What I'm talking about here is simply the practical reality of the car restoration business. While there are variations on my examples, I think I'm right in describing what you can expect to encounter. That said, I think it's also important to stress the importance of staying on top of the job. If you are having restoration work done plan on regularly visiting the shop doing the work. This can pose some problems if you happen live some distance from the shop but, IMHO, it's important to physically visit the shop and see the work being done with your own eyes. You need to be there, preferably once a month or, even better, every other week at least. Ask about where your parts are stored and, if necessary, do your own inventory on "unobtanium" parts. Make a point of being informed of the various stages of the restoration so that you know when and how specific work is being done---and by who. Shops are busy places and with people coming and going, parts can easily go walkabout.

Good shops will welcome this kind of attention and understand completely why you are doing it. Any shop doesn't want to let you see the work they're doing or talk to the guys doing the work isn't a shop you want to be doing work on your car. Recently, I visited a "restoration" shop thinking they might do some work on my Super. When they wouldn't let me talk to the staff or visit the work areas "due to our insurance" I promptly left. Simply put, if a shop doesn't want paying customers around, you're in the wrong shop.
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Jim . . . '72 Super 1300, '70, 1750GTV, 2nd series,
'62, Lancia Flaminia Zagato3c, 2nd series

Last edited by 180OUT; 02-09-2018 at 01:37 PM.
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post #39 of 178 (permalink) Old 02-09-2018, 11:06 AM
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Originally Posted by 180OUT View Post
I think it's also important to stress the importance of staying on top of the job. If you are having restoration work done plan on regularly visiting the shop doing the work. This can pose some problems if you happen live some distance from the shop but, IMHO, it's important to physically visit the shop and see the work being done with your own eyes.
Right! Phrased a different way, having to chose between a local shop who may not be a specialist in your particular marque, and a "big name" shop located some distance away, the local guy is usually the right answer. Yes, you will have to pay for the local guy's education, but you will save overall by regularly monitoring the job.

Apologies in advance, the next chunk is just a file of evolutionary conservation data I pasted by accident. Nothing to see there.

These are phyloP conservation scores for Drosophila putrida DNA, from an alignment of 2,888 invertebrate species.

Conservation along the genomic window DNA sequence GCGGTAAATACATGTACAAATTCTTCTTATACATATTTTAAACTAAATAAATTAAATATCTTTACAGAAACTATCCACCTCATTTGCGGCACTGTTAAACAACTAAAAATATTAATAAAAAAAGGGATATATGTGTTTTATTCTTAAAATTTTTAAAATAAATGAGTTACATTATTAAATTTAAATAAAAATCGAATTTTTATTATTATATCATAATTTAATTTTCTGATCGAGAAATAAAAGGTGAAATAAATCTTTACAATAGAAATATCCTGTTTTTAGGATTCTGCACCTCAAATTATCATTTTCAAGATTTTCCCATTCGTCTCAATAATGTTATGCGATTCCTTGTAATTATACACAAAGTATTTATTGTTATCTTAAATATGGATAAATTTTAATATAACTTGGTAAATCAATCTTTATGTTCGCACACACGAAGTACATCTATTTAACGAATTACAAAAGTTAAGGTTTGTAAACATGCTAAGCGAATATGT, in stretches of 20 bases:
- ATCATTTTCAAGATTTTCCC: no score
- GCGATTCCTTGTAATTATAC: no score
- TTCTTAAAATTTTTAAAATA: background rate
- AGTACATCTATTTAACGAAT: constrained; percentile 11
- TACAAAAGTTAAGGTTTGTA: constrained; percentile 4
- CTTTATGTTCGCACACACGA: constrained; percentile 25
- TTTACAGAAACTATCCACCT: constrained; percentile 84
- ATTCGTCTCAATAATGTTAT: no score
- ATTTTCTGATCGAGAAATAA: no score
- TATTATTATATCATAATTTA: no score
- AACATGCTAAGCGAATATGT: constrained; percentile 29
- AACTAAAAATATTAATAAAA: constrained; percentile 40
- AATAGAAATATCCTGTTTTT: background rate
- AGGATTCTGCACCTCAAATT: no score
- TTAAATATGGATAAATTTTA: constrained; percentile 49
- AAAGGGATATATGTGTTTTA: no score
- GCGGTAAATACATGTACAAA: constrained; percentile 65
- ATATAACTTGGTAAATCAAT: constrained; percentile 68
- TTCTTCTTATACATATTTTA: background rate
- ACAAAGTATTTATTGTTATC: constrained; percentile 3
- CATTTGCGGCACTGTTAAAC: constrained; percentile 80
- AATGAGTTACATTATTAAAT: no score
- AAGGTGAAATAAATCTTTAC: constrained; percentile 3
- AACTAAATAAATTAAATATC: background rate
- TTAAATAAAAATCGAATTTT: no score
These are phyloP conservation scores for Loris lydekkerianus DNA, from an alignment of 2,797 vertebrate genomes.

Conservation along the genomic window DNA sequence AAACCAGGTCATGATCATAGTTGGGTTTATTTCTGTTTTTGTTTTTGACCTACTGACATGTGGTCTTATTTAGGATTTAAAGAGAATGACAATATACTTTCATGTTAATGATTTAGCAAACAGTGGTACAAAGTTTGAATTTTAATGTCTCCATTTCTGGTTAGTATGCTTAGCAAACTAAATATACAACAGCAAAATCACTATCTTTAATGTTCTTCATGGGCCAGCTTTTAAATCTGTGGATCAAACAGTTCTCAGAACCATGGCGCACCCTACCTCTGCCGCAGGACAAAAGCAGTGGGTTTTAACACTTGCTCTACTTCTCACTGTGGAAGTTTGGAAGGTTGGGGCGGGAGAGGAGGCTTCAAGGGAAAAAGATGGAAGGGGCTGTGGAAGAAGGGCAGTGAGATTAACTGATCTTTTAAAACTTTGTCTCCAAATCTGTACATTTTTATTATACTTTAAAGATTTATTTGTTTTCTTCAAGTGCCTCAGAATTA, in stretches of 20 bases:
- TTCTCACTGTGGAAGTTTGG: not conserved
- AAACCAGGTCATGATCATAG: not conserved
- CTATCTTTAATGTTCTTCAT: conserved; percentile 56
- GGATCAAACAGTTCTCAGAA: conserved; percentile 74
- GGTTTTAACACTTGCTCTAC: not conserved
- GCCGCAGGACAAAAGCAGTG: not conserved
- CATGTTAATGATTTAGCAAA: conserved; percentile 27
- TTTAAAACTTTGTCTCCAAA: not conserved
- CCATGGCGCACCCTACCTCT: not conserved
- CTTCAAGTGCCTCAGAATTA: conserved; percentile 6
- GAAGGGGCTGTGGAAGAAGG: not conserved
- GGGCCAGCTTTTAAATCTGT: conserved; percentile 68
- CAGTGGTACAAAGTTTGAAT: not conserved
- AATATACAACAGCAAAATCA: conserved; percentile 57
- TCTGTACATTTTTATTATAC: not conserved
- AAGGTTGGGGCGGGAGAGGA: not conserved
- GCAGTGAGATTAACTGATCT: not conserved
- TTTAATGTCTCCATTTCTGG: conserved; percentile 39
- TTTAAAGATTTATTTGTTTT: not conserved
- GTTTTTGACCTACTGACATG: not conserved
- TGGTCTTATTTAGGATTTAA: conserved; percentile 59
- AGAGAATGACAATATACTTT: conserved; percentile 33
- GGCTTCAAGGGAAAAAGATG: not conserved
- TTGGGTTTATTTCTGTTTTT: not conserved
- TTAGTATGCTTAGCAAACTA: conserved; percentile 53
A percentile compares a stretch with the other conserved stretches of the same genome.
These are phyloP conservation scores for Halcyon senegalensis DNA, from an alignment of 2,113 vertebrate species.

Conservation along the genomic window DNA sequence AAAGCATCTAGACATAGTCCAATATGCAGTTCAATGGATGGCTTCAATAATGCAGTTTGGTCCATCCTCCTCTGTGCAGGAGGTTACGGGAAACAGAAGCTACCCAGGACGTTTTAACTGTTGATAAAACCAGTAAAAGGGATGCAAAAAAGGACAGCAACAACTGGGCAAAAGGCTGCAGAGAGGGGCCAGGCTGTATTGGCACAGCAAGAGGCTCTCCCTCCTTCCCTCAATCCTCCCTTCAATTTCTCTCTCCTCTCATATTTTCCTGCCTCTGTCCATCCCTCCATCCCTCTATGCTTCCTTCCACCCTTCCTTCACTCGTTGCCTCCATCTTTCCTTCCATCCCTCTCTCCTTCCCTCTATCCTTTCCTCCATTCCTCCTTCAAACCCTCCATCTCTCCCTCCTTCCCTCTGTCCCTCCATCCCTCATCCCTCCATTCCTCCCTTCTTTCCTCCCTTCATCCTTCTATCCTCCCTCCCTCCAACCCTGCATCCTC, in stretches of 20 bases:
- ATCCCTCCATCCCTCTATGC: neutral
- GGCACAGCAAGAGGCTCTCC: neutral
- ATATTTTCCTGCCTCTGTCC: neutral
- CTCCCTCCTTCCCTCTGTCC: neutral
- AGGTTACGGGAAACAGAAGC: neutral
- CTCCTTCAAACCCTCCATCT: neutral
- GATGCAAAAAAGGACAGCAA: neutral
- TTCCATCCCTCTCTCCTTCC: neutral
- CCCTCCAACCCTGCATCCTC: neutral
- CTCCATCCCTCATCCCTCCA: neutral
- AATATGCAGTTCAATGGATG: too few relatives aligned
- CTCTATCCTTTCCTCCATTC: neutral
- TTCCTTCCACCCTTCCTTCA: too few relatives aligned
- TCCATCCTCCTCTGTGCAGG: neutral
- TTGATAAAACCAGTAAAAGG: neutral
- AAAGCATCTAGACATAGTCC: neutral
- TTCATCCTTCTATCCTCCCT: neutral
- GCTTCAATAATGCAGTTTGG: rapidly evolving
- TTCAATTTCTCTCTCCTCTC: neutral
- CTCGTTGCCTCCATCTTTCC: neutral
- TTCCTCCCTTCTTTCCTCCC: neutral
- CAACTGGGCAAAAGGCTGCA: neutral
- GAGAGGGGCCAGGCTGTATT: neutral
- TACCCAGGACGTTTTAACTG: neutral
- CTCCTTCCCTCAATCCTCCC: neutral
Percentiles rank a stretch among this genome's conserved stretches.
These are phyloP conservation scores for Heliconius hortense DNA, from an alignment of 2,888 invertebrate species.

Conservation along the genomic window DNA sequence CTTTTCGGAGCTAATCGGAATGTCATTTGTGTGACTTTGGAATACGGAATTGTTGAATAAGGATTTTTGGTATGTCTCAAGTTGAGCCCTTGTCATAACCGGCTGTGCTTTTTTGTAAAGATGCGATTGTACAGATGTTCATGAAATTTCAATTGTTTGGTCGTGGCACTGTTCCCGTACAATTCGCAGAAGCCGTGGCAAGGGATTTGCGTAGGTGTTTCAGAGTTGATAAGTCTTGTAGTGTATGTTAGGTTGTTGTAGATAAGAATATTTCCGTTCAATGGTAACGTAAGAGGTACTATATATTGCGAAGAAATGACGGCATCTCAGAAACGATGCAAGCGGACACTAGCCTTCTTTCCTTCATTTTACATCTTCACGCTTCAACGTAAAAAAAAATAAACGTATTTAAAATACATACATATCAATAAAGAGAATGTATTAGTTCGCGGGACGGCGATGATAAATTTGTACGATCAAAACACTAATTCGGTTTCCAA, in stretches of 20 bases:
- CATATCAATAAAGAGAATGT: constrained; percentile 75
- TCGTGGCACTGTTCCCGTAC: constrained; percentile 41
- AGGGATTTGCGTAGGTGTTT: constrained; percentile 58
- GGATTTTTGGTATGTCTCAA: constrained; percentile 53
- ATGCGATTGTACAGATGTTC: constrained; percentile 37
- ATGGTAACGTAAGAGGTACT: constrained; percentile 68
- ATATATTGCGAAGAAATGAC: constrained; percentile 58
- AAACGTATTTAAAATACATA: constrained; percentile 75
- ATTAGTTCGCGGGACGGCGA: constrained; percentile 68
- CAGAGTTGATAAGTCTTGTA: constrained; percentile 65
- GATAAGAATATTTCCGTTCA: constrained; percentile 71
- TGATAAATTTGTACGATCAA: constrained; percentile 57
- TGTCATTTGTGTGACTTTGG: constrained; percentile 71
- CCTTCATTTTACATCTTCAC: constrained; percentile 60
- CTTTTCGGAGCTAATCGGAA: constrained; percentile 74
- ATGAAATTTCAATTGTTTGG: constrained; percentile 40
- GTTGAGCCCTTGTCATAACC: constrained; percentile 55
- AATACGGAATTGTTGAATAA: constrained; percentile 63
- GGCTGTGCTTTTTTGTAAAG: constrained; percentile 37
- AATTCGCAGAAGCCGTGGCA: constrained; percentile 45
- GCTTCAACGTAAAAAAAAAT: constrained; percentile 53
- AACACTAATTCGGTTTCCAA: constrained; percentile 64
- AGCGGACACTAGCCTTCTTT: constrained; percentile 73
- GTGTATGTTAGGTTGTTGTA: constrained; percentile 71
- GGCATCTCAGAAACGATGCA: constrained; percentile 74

Quote:
Ask about where your parts are stored and, if necessary, do your own inventory on "unobtanium" parts.... Shops are busy places and with people coming and going, parts can easily go walkabout.
When I was having my Sprint GT restored, I would visit the shop ~ weekly, bringing and retrieving the trim parts (grilles, tail lights, etc.) as they were needed. I didn't allow them to sit around the shop any longer than necessary. I trusted the proprietor and employees of this shop completely, but random people were coming and going from the facility. Also, "unobtanium" parts that go walkabout aren't necessarily stolen - they can get inadvertently thrown out, packed with a different customer's car, stepped on, driven over, or just irretrievably lost.


I hope this doesn't come across as criticism of cavilry - when he sent his car off to Vintage Customs, the proprietor was active on the BB, he was posting videos on YouTube, ...; in other words, he seemed credible. But apparently health issues, financial issues, or ??? have arisen since that time. At this point, a trip to Washington is probably cavilry's best next move; sending more emails probably won't accomplish much.

Jay Mackro
San Juan Capistrano, CA

'63 Guilia spider
'65 Guilia Sprint GT
'67 Duetto
'91 164L

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post #40 of 178 (permalink) Old 02-09-2018, 02:18 PM
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Also, "unobtanium" parts that go walkabout aren't necessarily stolen - they can get inadvertently thrown out, packed with a different customer's car, stepped on, driven over, or just irretrievably lost.
Well said! My 1750 GTV is a good case in point. A number of years ago the previous owner put the car in a friend's shop for a bare metal respray and interior refurbishment. For some reason---nobody at the time could explain why---the interior fittings: door hardware, door cards, arm-rests, carpets---literally everything but the seats---was thrown in the dumpster and hauled off before anyone noticed. This was a disaster because Alfa USA wasn't supplying trim parts for cars this old and the vintage parts suppliers were not yet in business. As a result, my GTV was sold to me with a "make-do" interior which can now fortunately be relatively easily replaced with proper door cards and sundry hardware. But as these "unobtanium" parts couldn't be replaced their absence caused considerable angst with both the shop and the GTV's owner. I will add that my friend's shop was a reputable and well respected shop which turned out first class work. Although they don't like to talk about it, even the best shops can screw up.

I'd like to add that over the years I've gotten to know Daron and consider him a friend. Every time I've called with a question, Daron or one of his guys has taken the time---and this is a busy shop---to help me solve my problem. Not many shops will do this and, like letting you see the work being done, this is one of my litmus tests for a good shop. I've also had an opportunity to closely inspect several examples of the work performed by his shop---both full-tilt restorations and less-complex repairs---and the quality of the work on these cars was unwaveringly first-class.